Killing the Fairytale. | Misadventures in the Dark

Killing the Fairytale.



A while ago, a good friend asked, "You're so normal, why are you single?" For me, a resounding question recently asked by yet another friend. It's a question I can't answer because my abnormalities stare back at me. The last few times I've let my guard down and thought I'd found something special and real, I later discovered it was a facade leaving me empty handed and heartbroken. A part of me died, but I don't really miss that wide-eyed girl.

Never really feeling means never really hurting. And yet, how does one truly disconnect emotionally? Do we shut out the surface love for fear it could expand and eventually cause pain? Or, does one jump in, cannonball-style, despite the risk of probable hurt? What is the right route? For me, it's sitting on edge with occasional dips in the shallow end.

The thrill of the chase is a tiring race and "too available" forces me to run. Sometimes I feel as though I run in place, never gaining ground, but never retreating backwards either.

I often see friends, both male and female, engaged in idealistic views of love. I see the same friends waste their time with the "wrong" one because it's better than being alone. I know I am not perfect. I continually submerge myself in challenges because unattainable is what I wish to attain.

Maybe I'm too fortunate. I surround myself with terrific people, I always have a pseudo date, and my enemies are few. Maybe I need a reminder of what lonely feels like, or perhaps lonely is all too familiar and it's made itself at home. Few are ever entirely satiated. The grass is always greener. Something is always missing.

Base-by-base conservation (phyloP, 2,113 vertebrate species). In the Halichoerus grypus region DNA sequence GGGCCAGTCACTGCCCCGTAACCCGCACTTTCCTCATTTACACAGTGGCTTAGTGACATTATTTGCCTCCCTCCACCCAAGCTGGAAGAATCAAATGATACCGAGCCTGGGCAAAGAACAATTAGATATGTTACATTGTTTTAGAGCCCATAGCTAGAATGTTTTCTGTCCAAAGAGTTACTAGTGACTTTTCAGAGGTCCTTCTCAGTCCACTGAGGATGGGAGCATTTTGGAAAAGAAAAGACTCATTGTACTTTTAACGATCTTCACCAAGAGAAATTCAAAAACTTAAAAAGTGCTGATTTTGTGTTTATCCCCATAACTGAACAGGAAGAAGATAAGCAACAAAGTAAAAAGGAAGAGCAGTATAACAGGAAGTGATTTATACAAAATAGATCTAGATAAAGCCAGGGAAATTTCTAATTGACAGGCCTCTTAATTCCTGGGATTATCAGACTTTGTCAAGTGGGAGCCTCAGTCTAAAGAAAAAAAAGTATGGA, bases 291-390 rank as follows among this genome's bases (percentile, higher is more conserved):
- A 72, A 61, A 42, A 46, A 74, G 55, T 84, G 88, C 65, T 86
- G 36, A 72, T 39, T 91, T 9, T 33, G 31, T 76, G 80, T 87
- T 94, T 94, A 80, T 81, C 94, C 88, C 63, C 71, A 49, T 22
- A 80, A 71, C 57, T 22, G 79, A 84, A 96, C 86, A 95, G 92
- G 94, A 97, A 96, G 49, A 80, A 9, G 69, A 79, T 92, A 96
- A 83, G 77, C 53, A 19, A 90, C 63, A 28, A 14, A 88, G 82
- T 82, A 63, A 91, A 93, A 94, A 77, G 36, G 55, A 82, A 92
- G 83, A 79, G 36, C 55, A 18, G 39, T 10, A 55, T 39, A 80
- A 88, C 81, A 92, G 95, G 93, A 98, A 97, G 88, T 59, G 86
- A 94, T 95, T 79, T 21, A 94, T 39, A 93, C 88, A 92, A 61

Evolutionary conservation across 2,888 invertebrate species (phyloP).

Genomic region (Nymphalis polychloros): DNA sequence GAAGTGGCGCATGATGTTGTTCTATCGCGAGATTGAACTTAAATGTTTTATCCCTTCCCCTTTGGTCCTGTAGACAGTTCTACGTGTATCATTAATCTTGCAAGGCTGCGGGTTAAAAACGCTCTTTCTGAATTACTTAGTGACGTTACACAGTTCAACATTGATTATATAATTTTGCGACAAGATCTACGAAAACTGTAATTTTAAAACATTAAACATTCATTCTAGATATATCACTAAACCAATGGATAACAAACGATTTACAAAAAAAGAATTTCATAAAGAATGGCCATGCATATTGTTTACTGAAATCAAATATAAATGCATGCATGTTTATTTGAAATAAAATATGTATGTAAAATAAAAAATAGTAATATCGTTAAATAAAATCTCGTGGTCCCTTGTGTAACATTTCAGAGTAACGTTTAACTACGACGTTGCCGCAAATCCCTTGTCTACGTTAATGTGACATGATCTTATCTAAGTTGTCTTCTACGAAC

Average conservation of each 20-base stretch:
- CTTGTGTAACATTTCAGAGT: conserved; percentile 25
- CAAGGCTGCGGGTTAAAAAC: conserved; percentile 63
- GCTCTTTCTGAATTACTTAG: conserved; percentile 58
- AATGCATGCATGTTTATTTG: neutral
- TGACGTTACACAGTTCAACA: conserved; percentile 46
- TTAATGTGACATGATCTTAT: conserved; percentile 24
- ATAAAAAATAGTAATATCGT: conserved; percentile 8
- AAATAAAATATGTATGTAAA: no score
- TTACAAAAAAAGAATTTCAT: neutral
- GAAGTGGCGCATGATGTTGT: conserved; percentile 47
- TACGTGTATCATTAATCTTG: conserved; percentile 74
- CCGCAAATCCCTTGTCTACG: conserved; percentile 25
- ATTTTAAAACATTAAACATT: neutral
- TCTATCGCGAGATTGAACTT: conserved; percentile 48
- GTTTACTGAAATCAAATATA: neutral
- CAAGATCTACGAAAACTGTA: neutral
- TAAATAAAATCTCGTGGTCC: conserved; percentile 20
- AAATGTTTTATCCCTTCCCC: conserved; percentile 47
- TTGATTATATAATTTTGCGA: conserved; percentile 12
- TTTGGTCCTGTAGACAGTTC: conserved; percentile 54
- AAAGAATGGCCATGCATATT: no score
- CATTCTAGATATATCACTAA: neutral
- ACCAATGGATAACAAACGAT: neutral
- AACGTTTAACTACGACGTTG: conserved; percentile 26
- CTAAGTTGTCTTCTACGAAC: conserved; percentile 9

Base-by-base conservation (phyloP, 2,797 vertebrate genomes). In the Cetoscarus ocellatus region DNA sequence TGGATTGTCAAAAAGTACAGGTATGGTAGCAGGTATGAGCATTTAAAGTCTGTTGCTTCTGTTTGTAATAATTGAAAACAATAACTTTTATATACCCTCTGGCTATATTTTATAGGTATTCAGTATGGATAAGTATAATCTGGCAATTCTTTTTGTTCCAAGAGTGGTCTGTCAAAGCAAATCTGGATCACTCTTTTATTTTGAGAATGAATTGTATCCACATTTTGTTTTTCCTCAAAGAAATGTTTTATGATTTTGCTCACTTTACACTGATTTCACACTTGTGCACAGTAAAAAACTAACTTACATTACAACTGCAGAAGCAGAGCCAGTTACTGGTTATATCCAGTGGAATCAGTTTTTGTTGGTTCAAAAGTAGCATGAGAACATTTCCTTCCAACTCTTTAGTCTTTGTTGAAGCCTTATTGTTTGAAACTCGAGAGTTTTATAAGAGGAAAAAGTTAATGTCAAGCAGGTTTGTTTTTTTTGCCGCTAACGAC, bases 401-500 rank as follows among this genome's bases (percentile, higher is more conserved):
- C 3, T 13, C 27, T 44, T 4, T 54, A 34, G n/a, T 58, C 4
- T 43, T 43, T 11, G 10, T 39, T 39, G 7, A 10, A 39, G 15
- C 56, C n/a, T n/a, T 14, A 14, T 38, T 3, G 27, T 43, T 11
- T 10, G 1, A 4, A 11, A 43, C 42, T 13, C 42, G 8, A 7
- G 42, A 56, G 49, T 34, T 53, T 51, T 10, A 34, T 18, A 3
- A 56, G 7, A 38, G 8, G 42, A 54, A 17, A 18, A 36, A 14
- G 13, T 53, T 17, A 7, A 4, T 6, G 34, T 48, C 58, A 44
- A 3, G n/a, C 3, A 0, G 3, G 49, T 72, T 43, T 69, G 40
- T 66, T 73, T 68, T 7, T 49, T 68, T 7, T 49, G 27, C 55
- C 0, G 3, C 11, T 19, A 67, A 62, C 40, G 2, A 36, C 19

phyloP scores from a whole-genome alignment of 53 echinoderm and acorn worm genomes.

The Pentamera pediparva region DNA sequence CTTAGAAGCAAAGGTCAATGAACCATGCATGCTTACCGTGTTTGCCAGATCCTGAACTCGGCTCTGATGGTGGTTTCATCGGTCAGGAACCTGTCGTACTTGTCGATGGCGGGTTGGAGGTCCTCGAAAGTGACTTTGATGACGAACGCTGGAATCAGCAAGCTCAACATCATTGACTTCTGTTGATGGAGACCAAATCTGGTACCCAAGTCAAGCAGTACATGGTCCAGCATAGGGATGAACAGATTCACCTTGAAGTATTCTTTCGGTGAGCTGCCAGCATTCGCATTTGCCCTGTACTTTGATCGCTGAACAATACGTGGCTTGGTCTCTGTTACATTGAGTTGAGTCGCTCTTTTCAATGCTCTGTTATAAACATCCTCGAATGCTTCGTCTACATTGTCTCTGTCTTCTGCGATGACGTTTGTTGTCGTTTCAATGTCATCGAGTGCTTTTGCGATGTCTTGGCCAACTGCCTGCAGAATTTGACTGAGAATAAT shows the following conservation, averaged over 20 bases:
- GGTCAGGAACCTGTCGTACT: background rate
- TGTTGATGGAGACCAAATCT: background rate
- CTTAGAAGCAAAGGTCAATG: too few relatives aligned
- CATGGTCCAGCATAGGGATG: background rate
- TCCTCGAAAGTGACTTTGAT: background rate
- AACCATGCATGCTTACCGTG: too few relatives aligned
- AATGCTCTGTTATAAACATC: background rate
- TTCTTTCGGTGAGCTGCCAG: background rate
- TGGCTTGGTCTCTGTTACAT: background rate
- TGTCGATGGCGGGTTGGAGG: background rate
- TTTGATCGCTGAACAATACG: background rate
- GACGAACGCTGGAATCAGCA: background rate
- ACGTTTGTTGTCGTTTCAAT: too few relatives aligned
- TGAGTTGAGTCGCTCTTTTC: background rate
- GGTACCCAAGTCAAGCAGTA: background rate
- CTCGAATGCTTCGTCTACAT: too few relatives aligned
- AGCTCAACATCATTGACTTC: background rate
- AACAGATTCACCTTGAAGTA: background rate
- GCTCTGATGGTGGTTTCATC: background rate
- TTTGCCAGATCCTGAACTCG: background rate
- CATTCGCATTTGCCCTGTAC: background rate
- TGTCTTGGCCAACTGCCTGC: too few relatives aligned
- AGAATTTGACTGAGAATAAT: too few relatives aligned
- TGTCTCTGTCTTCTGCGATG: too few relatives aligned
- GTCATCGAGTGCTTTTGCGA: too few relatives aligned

Another good friend emailed me today in regards to relationships. He constantly struggles with being alone and I repeatedly reassure him alone isn't so bad. Proving you're okay alone is a triumphant feeling beyond measure. Unfortunately, I'm afraid I've grown too comfortable, too apathetic, too jaded, too cynical, too bitter, too stoic. How do you find the happy middle ground, the space between, the door unopened, yet unlocked?

At the risk of sounding cheesy or too "poetic," I equate my love life to blowing a kiss with a three-fingered fist. I send out an "I love you" coupled with a "fuck you," a safety net allowing the recipient to take away what he pleases. I am a victim of my own actions. A girlfriend recently shared tidbits from her conversation with a man she's gone out with a few times. She said, "I told him I wanted to be friends above all-- that I really wanted nothing serious, but I like this man. He is elusive so I fumbled. I drove the friend point home a bit too hard and now I believe he thinks I only want a friendship." Three-fingered fist. She and I are strangely similar in this regard. We cover our vulnerability with words we don't wholly mean, in effort to avoid exposure or to beat him to the punch. In essence, we create our own failure. Why?

I've experienced absolute devastation from relationships, but I've also loved and have been loved.  Why do the two extremes not counteract and place us in the neutral? Why does the ache linger rather than the recognition something good awaits??

Honestly, it isn't often I think of love at all. I can't explain why tonight is different, but my thoughts are heavy so I opted to lay some down. What erases the naivete, hope, and romantic notions and replaces them with indifference, negativity, and certainty this is the apex? How does one breathe life back into the fairytale? Exhale.

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